Courtesy of Surface SITREP, published by the Surface Navy Association (www.navysna.org).
Capt. Edward H. Lundquist: What’s your involvement in the NATO Sea Sparrow program?
Rear Adm. Douglas Small: As the PEO for IWS, I’m the U.S. Navy’s program executive in charge of cost, schedule and performance for the program. But as the chairman for the steering committee for the consortium, I have to act on behalf of the consortium and all of its member nations. This isn’t a “United States thing” – it is a consortium thing.
What are the benefits to the U.S. of being a part of a weapons program such as this one, as opposed to just going on our own?
There are the tangible benefits of sharing the costs of development and then production across all the nations. But then there’s the intangible benefits of bringing some technologies along from other nations that maybe is not a strength of any one particular nation, but all together they bring additional technologies or ways of doing things that are better or different than other nations. There’s also a benefit of working with friends and allies towards a common goal.
Is there sort of a diplomatic air to the job?
I’m not an “ambassador,” but when you have to sit down and work with all these different countries, it helps foster those relationships that are so important. We’re focused on a product, but building upon those relationships with all those other countries is an intangible benefit.
In your role, what have you’ve seen that the consortium delivers to the surface fleet?
In the relatively short time I’ve been in the job, I’ve been able to watch the development of ESSM Block 2. We’re not there yet. We’re still in the development. But that’s going to bring a great improvement in capability to all of the nations that have signed up to take that on. It’s a really important capability improvement.
How would you describe that capability in terms of what it brings to the U.S. Navy?
Any of our ships that currently have ESSM will get the Block 2. I don’t know how much I can talk about the specific capability. ESSM is part of a layered defense that also includes Standard Missile, RAM and CIWS. We’ve steadily improved the product over the years and Block 2 will be another step in improvements.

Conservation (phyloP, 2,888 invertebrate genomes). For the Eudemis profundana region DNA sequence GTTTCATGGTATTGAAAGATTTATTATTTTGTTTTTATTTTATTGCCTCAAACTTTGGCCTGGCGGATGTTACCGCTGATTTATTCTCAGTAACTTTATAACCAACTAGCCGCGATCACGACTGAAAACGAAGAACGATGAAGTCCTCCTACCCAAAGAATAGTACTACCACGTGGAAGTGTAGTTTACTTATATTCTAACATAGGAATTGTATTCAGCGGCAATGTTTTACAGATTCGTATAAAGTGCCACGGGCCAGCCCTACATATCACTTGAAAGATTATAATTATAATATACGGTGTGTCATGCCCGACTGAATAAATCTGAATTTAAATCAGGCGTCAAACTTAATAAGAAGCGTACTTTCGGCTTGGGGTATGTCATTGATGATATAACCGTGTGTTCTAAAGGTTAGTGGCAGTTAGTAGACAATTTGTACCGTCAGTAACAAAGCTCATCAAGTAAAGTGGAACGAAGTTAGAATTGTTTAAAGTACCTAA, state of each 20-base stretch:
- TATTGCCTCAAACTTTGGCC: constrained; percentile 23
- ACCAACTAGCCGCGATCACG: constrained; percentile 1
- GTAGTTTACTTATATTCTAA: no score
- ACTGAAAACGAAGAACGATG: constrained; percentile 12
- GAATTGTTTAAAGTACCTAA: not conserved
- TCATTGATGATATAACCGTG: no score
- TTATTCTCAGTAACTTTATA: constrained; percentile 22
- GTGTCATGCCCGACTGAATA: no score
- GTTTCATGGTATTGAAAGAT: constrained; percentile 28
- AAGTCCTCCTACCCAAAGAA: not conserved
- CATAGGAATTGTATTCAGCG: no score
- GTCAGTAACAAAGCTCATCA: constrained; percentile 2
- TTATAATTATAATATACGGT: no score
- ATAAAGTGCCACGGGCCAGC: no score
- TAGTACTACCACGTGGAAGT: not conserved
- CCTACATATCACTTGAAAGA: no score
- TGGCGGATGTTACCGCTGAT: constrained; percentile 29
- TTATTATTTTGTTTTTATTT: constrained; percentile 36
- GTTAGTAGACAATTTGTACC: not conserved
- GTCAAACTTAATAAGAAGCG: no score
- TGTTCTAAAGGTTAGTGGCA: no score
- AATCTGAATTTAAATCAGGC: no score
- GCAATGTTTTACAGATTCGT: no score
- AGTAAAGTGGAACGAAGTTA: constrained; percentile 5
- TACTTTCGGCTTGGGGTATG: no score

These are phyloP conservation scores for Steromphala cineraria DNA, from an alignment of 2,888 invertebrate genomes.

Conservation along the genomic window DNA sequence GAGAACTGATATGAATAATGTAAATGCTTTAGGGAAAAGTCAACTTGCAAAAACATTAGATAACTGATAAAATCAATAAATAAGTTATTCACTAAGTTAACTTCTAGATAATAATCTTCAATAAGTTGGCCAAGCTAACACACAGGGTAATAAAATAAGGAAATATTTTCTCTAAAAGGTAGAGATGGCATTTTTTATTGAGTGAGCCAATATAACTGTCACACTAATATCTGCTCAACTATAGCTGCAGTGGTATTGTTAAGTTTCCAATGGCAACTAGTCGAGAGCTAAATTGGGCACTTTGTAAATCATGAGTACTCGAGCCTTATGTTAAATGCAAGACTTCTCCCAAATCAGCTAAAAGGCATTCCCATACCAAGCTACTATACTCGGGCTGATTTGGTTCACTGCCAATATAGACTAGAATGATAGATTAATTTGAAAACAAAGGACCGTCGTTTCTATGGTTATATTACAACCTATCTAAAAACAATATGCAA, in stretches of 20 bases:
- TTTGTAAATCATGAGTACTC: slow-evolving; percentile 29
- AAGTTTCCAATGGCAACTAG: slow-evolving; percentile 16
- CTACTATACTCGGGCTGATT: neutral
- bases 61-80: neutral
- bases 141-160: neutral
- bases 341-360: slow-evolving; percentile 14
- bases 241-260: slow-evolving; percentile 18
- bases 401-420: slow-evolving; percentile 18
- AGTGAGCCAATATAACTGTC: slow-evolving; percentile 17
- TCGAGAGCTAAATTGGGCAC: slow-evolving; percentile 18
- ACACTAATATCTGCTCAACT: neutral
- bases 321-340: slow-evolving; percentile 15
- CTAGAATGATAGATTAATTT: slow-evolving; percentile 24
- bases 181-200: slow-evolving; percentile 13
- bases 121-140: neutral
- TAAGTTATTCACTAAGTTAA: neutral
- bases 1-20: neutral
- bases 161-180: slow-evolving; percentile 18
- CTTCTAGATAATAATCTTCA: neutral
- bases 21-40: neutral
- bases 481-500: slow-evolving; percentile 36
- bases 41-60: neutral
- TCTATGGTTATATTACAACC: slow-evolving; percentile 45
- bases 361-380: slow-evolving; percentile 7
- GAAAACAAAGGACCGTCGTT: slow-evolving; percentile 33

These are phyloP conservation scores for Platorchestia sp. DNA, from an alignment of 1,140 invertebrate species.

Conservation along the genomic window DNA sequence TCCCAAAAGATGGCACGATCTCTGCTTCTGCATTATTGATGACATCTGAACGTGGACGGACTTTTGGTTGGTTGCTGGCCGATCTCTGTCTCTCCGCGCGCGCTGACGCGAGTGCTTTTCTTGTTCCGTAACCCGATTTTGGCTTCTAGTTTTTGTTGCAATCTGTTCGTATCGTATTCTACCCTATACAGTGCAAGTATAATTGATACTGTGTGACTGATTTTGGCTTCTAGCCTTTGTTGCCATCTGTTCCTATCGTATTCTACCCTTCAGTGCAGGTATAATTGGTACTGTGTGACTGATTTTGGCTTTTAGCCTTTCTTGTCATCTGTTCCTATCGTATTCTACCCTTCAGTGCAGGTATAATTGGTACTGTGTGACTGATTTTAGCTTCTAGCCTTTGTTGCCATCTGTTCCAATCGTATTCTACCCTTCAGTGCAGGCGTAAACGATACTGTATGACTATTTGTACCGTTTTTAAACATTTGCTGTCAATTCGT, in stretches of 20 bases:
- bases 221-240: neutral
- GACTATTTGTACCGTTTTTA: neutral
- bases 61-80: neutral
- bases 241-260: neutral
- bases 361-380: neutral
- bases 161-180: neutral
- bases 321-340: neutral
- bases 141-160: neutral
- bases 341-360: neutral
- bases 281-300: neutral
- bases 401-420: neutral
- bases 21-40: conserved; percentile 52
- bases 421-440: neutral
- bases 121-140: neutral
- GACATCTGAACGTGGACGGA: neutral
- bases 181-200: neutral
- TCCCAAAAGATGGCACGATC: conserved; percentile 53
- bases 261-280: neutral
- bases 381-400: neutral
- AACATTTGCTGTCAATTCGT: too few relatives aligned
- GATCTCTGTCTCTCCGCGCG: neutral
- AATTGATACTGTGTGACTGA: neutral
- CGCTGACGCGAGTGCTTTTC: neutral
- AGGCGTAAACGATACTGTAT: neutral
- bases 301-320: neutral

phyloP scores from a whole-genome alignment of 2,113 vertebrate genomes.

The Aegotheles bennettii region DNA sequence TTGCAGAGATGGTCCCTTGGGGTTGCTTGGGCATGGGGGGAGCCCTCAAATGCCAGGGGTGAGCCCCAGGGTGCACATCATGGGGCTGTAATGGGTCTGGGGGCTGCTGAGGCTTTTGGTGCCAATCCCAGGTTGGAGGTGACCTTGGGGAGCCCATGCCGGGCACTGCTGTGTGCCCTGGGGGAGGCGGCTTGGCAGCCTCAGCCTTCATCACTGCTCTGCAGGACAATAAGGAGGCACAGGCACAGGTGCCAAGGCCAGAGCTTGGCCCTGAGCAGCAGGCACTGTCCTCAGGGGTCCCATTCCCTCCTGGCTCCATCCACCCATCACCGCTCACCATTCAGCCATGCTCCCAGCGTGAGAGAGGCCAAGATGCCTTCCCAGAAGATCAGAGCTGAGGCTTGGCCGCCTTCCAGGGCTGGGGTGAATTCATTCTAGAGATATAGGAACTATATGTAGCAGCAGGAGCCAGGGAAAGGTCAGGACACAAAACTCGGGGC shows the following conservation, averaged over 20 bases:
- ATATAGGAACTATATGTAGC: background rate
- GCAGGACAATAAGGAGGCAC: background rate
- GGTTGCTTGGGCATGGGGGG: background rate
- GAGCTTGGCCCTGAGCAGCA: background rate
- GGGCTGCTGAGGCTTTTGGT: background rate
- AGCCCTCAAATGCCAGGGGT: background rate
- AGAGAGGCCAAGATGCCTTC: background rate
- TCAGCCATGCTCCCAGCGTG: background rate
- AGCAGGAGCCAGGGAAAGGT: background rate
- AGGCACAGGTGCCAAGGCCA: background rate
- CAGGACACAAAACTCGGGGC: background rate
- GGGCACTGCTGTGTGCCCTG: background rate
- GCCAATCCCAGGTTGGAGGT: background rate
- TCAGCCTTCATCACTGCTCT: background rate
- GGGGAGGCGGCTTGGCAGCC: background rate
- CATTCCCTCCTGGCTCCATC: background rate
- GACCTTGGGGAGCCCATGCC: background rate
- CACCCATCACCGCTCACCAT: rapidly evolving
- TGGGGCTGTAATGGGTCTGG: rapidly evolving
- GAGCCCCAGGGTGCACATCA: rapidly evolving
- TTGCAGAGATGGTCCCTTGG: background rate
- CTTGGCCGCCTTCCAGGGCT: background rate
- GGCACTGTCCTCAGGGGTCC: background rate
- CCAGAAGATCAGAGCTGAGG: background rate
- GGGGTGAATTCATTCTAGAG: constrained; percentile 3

Looking back to the beginning of the consortium to the weapon we’re producing now, how would you characterize the legacy of the consortium we have now, and the greater sophistication of the product?
It’s NATO’s longest-running consortium-led product, now celebrating 50 years. We started with a sea-based version of an air-to-air missile, and we have made gradual improvements to the missile, the combat management systems, and the launchers. And that development continues.
In your job, interoperability is important. With ESSM, you have a weapon that is shared among a number of allied nations. It’s a great example of interoperability.
To the extent that we all employ the same system, missile and parts helps foster our ability to work together.
What are some of your impressions about the collaboration among the consortium members?
Everybody brings their own views to the consortium, and how they approach their own involvement. And what their industry partners bring to the table can be a little bit different. Depending on how many missiles a country is buying, and how much they’re contributing, along with some fairly strong personalities mixed in, can make for some lively discussions.
But regardless of how big their navy is, or how many missiles they’re buying, there is value for them.
It certainly means that they’re going to have one of the best defense missiles.
Is there anything else beyond ESSM that you would want people know about it?
We’re focused on improving lethality and doing it quickly, which means figuring out ways of using the things you already have. We focusing on integrated fire control and mission engineering, which is the ability to create sensor and weapon pairs from disparate sources. We want to get capability out there rapidly but affordably.
We already have the weapons, so we’re examining what sensors and controllers can service that weapon, in what circumstances and against more threats. We have the Naval Integrated Fire Control-Counter air (NIFC-CA) which involves the E-2D, the SM-6 missile, the Aegis surface combatant, and Cooperative Engagement Capability (CEC) all networked together. So we’re looking at all the different platforms that might be able to do that. And quickly, while being very mindful of cost.